Rep. Adam Schiff, D-Calif., provided evidence that appears to show the U.S. Secret Service and other agencies had advance information that there could be violence on Jan. 6.
Schiff shared information from Secret Service texts and emails on Oct. 13 as the House committee investigating the Jan. 6 attack presented its findings to the public.
He said previous witness testimony from White House officials and Secret Service agents that they did not have intelligence on possible threats or violence is not credible.
“The Secret Service had advanced information more than 10 days beforehand regarding the Proud Boys’ planning for January 6,” Schiff said, referencing a Secret Service email on Dec. 26 that relayed a tip sent to the FBI that the Proud Boys planned to “march into D.C. armed” and “outnumber the police so they can’t be stopped.”
An email from Dec. 30 to the Secret Service presented during the hearing noted “a lot of violent rhetoric on Parler directed at government people.” Some other emails hinted at threats against former Vice President Mike Pence.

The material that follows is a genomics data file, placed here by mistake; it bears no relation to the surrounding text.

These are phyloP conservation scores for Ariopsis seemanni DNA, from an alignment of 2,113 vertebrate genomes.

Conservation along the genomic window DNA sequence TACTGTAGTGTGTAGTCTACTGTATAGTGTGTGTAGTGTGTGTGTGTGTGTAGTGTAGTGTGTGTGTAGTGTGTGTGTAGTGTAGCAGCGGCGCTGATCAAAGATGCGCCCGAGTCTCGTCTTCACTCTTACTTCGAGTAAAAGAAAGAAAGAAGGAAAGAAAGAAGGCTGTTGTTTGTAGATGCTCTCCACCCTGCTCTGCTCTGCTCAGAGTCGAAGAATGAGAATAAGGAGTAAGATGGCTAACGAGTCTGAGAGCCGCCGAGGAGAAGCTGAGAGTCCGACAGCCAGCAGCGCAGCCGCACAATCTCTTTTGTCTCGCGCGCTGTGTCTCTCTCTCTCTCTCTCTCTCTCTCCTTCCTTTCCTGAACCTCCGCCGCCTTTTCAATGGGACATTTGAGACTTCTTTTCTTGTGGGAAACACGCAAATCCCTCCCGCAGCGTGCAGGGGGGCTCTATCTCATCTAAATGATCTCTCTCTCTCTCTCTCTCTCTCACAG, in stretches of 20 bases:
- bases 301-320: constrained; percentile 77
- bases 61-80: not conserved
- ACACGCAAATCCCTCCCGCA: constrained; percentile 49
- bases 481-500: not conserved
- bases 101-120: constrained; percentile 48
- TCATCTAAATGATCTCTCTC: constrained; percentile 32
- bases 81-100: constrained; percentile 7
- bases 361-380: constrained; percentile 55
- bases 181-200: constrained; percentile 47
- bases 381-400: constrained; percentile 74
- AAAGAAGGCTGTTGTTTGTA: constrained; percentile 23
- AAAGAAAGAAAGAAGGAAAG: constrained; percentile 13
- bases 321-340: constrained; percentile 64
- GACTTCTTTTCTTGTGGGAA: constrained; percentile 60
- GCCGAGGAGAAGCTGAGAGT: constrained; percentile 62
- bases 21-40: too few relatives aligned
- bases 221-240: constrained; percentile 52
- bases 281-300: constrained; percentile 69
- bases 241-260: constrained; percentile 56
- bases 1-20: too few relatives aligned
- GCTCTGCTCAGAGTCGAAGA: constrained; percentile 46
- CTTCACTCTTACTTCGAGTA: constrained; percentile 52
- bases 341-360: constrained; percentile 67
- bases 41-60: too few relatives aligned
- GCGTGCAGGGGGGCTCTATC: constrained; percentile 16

Schiff said that by the morning of Jan. 6, the Secret Service was anticipating violence possibly coming from groups like the Oath Keepers and the Proud Boys.
“The Secret Service was monitoring this kind of online activity, and was sharing and receiving the results of that effort. They worked closely with other agencies, sharing intelligence about the joint session of Congress derived from social media and other sources,” Schiff said.
The committee returned to its public-facing work after nearly three months, having rescheduled the current hearing two weeks ago in light of Hurricane Ian.
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